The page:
Tuesday, December 14, 2010

2. Futurama (A Stern Warning Of Things To Come)

”You watched it! You can’t unwatch it!”
-An unseen narrator;
“Anthology Of Interest II (Season 3, Episode 18)

Run time: March 28, 1999 – August 10, 2003 / March 23, 2008 – present
Created by: Matt Groening
Broadcast via: Fox / Adult Swim / Comedy Central

You might think it bold of me to go straight from what is arguably the most respected and influential drama in cinematic history to a cartoon about the misadventures of a space delivery crew in the thirty-first century. But when it comes to quality, one can’t be too dismissive. And if I may cut right down to it, The Simpsons was one of the best shows of the 1990s, hands down, regardless of genre or style. We can dismiss with the notion that animated shows are inferior to live action; they’re not better either – just different.

Some artists work better in the cartoon medium. Matt Groening is living proof of this. His aforementioned Simpsons is possibly the most profitable cartoon ever, and at 22 seasons so far, still shows no signs of stopping. But his cartooning applies beyond this, most notably to his weekly comic strip Life In Hell. But towards the end of the ‘90s, Groening started applying his sarcastic sense of humor towards his reverence of the science fiction shorts and serials of his youth. Along with David X. Cohen, he envisioned a future world of fantastic design but social verisimilitude. The future, according to most fiction, is either full of possibilities or peril. It always seems to be either idyllic or dystopian, usually to prove some point about some garbage like the human condition or something. Which makes it refreshing to have access to a vision of the future that skewers life then as it does now. Futurama is a show that sticks it to us silly humans in the present by showing us how ridiculous things will be in the future. The fact that it’s an animated sitcom makes it all the better. How else could you have robots and aliens coexisting as “Earthicans” in New New York City, circa 3000?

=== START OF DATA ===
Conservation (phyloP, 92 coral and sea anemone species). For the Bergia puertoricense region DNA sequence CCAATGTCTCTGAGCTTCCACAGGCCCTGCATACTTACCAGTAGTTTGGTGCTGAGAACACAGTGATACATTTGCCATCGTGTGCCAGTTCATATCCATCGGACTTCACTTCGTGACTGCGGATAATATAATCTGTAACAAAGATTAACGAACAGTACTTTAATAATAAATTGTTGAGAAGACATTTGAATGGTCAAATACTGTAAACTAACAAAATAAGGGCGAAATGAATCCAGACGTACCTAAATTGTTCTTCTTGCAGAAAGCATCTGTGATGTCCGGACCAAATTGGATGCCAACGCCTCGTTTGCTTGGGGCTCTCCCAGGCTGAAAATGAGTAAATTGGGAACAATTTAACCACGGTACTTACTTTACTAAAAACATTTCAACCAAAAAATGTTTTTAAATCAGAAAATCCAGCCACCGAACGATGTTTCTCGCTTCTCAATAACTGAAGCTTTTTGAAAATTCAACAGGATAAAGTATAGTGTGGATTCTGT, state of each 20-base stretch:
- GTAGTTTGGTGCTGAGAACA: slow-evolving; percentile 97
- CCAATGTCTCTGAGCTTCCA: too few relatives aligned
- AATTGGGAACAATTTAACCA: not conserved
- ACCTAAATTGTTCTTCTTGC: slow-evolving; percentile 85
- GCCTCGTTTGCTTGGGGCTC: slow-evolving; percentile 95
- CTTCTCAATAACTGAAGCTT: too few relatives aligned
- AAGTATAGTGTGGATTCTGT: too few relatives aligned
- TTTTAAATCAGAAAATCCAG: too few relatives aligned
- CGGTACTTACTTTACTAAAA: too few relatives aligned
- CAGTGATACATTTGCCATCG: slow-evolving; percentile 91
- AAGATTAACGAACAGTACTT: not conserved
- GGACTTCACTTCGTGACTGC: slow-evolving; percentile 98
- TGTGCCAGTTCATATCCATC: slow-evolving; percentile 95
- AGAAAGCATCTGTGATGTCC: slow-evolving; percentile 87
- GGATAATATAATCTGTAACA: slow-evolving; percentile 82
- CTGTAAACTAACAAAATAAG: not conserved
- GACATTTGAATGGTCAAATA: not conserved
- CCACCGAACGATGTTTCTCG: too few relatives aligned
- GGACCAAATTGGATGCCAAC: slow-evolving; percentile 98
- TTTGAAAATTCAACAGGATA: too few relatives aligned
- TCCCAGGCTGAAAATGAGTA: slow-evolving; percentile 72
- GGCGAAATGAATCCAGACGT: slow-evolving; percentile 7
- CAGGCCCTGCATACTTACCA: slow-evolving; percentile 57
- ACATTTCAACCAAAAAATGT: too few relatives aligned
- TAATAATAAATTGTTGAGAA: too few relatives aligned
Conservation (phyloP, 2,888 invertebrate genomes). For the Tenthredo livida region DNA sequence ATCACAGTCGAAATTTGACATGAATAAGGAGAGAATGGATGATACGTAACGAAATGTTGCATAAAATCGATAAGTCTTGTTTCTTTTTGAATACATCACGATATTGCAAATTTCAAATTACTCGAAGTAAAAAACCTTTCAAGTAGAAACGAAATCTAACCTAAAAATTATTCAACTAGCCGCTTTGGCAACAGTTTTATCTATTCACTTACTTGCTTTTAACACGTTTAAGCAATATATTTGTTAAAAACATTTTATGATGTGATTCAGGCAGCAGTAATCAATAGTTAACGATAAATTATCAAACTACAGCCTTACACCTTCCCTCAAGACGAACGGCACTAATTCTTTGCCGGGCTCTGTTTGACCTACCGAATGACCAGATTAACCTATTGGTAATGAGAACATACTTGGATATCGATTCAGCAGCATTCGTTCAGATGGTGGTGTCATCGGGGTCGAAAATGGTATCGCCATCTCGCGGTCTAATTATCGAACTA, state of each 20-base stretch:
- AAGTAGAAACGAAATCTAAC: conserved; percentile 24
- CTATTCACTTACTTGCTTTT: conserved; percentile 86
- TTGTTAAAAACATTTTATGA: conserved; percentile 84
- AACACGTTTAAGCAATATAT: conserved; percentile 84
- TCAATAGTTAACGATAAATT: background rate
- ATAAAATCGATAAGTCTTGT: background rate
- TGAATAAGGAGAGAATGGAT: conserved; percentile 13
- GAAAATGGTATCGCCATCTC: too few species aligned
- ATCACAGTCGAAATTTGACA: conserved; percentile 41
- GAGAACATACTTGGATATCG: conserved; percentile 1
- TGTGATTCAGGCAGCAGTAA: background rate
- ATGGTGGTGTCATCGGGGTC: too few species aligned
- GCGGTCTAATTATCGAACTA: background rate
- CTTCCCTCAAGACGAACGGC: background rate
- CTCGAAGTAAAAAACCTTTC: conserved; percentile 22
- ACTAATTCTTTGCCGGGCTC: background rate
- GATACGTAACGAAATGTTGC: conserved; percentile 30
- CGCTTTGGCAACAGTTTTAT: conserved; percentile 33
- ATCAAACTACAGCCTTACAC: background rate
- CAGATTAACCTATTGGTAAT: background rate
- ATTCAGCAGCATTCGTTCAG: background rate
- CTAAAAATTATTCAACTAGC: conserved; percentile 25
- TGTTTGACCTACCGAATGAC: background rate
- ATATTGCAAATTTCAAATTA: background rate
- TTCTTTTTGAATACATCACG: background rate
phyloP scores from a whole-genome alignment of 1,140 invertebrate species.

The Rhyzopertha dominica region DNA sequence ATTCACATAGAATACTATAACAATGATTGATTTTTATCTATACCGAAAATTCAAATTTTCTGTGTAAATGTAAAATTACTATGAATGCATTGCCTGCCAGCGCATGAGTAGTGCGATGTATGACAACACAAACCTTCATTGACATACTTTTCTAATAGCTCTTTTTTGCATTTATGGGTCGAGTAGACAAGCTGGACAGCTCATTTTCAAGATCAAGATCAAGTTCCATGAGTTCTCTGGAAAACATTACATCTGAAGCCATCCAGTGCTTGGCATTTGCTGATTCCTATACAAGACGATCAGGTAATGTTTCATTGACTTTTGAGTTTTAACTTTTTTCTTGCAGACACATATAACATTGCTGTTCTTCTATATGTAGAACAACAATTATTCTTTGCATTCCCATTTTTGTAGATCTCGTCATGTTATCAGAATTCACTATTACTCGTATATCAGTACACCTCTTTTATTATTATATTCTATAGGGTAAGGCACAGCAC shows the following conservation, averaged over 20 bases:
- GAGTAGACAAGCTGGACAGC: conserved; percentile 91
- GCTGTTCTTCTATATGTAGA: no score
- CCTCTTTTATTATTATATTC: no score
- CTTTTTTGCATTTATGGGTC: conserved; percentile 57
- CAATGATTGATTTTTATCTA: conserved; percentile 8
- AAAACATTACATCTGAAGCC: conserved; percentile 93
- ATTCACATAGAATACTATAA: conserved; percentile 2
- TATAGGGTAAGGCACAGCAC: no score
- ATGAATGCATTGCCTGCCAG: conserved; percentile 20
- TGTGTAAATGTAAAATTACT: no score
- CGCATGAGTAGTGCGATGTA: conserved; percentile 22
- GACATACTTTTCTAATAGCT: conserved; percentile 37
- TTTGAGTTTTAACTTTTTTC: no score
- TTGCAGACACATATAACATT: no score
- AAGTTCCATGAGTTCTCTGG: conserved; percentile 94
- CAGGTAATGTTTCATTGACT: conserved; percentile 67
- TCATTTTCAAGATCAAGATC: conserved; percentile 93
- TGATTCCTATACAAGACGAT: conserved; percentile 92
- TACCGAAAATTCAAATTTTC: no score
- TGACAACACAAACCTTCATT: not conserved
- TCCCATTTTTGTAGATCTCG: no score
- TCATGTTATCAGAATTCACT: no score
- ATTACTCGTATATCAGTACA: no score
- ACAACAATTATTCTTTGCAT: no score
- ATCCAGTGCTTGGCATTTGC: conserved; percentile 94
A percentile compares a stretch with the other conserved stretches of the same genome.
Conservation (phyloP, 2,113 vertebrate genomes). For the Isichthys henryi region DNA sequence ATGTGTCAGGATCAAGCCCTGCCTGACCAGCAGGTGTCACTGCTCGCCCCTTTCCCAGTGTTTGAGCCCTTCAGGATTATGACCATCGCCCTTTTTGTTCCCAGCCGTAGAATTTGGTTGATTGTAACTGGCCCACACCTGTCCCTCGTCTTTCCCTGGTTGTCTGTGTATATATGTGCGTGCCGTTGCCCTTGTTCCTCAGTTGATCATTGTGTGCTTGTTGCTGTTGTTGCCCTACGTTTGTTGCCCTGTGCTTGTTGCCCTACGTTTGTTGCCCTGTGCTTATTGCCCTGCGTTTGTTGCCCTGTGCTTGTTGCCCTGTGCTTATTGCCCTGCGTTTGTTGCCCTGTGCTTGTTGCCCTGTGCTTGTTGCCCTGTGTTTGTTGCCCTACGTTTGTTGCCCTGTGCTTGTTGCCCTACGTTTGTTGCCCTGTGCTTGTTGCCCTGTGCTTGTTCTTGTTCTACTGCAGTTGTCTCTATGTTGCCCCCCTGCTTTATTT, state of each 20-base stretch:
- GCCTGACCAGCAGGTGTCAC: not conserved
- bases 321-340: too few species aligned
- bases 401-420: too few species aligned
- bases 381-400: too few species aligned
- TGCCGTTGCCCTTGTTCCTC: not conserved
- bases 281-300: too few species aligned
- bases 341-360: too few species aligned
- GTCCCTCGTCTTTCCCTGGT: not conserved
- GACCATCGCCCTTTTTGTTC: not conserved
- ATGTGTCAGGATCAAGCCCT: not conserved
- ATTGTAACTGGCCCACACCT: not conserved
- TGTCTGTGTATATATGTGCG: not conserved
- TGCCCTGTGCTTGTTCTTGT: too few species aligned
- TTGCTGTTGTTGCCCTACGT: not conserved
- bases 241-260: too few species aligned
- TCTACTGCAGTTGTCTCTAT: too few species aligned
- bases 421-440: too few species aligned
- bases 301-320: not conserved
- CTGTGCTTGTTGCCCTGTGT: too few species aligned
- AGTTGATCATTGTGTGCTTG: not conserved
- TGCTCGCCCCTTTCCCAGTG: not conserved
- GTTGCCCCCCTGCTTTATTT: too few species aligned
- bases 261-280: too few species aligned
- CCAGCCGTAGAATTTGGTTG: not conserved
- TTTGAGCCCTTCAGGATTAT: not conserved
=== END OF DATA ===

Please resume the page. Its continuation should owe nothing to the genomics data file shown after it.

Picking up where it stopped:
The hook of Futurama is pretty simple, practically standard for “lost in time” fare: On New Year’s Eve 1999, New York native Philip J. Fry (he’s most commonly referred to by his surname) is a pizza delivery boy (in his mid-twenties) who is pretty lousy at life in general. While delivering a pizza to an “I.C. Weiner” he stumbles upon a cryogenics lab and, in a way that could only happen in cartoons, ends up stumbling into a freezing chamber and waking up a thousand years later in 3000. It is a world he does not understand but embraces more than the one from his own time. And thanks to him, we are given not only the most stupid character this side of Homer J. Simpson, but an entry into a pretty dense and intricate retrofuture fantasy world that seems not-too-far removed from our present day-to-day reality’s facts and foibles.